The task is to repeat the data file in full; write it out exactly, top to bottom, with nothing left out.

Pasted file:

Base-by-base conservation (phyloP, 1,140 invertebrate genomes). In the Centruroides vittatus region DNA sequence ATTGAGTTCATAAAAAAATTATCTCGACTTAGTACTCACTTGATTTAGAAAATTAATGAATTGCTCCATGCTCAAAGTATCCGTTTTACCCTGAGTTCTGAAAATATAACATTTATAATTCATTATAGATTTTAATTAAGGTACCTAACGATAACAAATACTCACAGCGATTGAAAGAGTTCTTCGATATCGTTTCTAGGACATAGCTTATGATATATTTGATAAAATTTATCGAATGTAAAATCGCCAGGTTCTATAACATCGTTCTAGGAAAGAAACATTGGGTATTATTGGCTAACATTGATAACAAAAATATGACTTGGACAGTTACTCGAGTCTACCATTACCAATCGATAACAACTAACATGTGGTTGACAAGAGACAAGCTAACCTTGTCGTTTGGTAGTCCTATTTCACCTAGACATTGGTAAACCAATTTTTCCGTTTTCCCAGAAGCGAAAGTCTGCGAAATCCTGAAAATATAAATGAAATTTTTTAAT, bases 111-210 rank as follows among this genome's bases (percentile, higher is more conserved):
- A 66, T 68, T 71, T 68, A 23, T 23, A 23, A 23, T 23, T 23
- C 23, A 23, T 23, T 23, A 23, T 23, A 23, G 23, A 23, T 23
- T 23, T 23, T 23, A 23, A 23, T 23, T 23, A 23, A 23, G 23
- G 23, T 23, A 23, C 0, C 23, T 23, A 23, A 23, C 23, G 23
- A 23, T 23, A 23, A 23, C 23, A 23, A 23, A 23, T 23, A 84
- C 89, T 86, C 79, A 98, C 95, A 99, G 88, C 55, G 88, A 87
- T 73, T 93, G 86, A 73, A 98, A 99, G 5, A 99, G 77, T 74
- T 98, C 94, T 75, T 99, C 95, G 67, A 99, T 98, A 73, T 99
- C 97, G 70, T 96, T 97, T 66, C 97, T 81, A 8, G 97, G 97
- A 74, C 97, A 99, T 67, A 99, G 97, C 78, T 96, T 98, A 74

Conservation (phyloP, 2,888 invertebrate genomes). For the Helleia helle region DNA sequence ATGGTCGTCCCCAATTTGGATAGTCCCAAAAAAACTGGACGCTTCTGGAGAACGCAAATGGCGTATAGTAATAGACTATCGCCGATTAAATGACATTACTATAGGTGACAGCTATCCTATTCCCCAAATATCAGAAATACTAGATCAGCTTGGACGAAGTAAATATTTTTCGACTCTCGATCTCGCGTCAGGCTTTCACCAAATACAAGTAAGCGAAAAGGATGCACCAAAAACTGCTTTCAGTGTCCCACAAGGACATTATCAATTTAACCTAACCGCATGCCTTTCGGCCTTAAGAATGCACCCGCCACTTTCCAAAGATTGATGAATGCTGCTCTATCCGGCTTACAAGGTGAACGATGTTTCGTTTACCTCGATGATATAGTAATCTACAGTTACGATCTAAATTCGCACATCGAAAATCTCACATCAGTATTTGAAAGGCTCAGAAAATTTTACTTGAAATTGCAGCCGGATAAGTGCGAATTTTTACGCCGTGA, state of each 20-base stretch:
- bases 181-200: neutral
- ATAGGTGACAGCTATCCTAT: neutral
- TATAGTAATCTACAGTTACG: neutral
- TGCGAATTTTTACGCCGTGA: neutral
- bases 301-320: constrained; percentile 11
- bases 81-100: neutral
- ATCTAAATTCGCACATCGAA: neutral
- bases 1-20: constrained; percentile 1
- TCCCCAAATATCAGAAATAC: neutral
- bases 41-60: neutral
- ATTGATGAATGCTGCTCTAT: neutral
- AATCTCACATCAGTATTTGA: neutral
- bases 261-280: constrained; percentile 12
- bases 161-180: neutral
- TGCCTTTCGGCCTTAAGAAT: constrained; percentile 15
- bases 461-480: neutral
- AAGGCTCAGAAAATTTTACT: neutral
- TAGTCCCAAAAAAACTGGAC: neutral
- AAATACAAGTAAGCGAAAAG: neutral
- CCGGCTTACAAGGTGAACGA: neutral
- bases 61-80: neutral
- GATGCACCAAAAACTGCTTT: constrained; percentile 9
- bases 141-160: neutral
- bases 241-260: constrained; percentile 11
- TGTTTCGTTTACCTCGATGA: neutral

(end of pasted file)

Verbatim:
Base-by-base conservation (phyloP, 1,140 invertebrate genomes). In the Centruroides vittatus region DNA sequence ATTGAGTTCATAAAAAAATTATCTCGACTTAGTACTCACTTGATTTAGAAAATTAATGAATTGCTCCATGCTCAAAGTATCCGTTTTACCCTGAGTTCTGAAAATATAACATTTATAATTCATTATAGATTTTAATTAAGGTACCTAACGATAACAAATACTCACAGCGATTGAAAGAGTTCTTCGATATCGTTTCTAGGACATAGCTTATGATATATTTGATAAAATTTATCGAATGTAAAATCGCCAGGTTCTATAACATCGTTCTAGGAAAGAAACATTGGGTATTATTGGCTAACATTGATAACAAAAATATGACTTGGACAGTTACTCGAGTCTACCATTACCAATCGATAACAACTAACATGTGGTTGACAAGAGACAAGCTAACCTTGTCGTTTGGTAGTCCTATTTCACCTAGACATTGGTAAACCAATTTTTCCGTTTTCCCAGAAGCGAAAGTCTGCGAAATCCTGAAAATATAAATGAAATTTTTTAAT, bases 111-210 rank as follows among this genome's bases (percentile, higher is more conserved):
- A 66, T 68, T 71, T 68, A 23, T 23, A 23, A 23, T 23, T 23
- C 23, A 23, T 23, T 23, A 23, T 23, A 23, G 23, A 23, T 23
- T 23, T 23, T 23, A 23, A 23, T 23, T 23, A 23, A 23, G 23
- G 23, T 23, A 23, C 0, C 23, T 23, A 23, A 23, C 23, G 23
- A 23, T 23, A 23, A 23, C 23, A 23, A 23, A 23, T 23, A 84
- C 89, T 86, C 79, A 98, C 95, A 99, G 88, C 55, G 88, A 87
- T 73, T 93, G 86, A 73, A 98, A 99, G 5, A 99, G 77, T 74
- T 98, C 94, T 75, T 99, C 95, G 67, A 99, T 98, A 73, T 99
- C 97, G 70, T 96, T 97, T 66, C 97, T 81, A 8, G 97, G 97
- A 74, C 97, A 99, T 67, A 99, G 97, C 78, T 96, T 98, A 74

Conservation (phyloP, 2,888 invertebrate genomes). For the Helleia helle region DNA sequence ATGGTCGTCCCCAATTTGGATAGTCCCAAAAAAACTGGACGCTTCTGGAGAACGCAAATGGCGTATAGTAATAGACTATCGCCGATTAAATGACATTACTATAGGTGACAGCTATCCTATTCCCCAAATATCAGAAATACTAGATCAGCTTGGACGAAGTAAATATTTTTCGACTCTCGATCTCGCGTCAGGCTTTCACCAAATACAAGTAAGCGAAAAGGATGCACCAAAAACTGCTTTCAGTGTCCCACAAGGACATTATCAATTTAACCTAACCGCATGCCTTTCGGCCTTAAGAATGCACCCGCCACTTTCCAAAGATTGATGAATGCTGCTCTATCCGGCTTACAAGGTGAACGATGTTTCGTTTACCTCGATGATATAGTAATCTACAGTTACGATCTAAATTCGCACATCGAAAATCTCACATCAGTATTTGAAAGGCTCAGAAAATTTTACTTGAAATTGCAGCCGGATAAGTGCGAATTTTTACGCCGTGA, state of each 20-base stretch:
- bases 181-200: neutral
- ATAGGTGACAGCTATCCTAT: neutral
- TATAGTAATCTACAGTTACG: neutral
- TGCGAATTTTTACGCCGTGA: neutral
- bases 301-320: constrained; percentile 11
- bases 81-100: neutral
- ATCTAAATTCGCACATCGAA: neutral
- bases 1-20: constrained; percentile 1
- TCCCCAAATATCAGAAATAC: neutral
- bases 41-60: neutral
- ATTGATGAATGCTGCTCTAT: neutral
- AATCTCACATCAGTATTTGA: neutral
- bases 261-280: constrained; percentile 12
- bases 161-180: neutral
- TGCCTTTCGGCCTTAAGAAT: constrained; percentile 15
- bases 461-480: neutral
- AAGGCTCAGAAAATTTTACT: neutral
- TAGTCCCAAAAAAACTGGAC: neutral
- AAATACAAGTAAGCGAAAAG: neutral
- CCGGCTTACAAGGTGAACGA: neutral
- bases 61-80: neutral
- GATGCACCAAAAACTGCTTT: constrained; percentile 9
- bases 141-160: neutral
- bases 241-260: constrained; percentile 11
- TGTTTCGTTTACCTCGATGA: neutral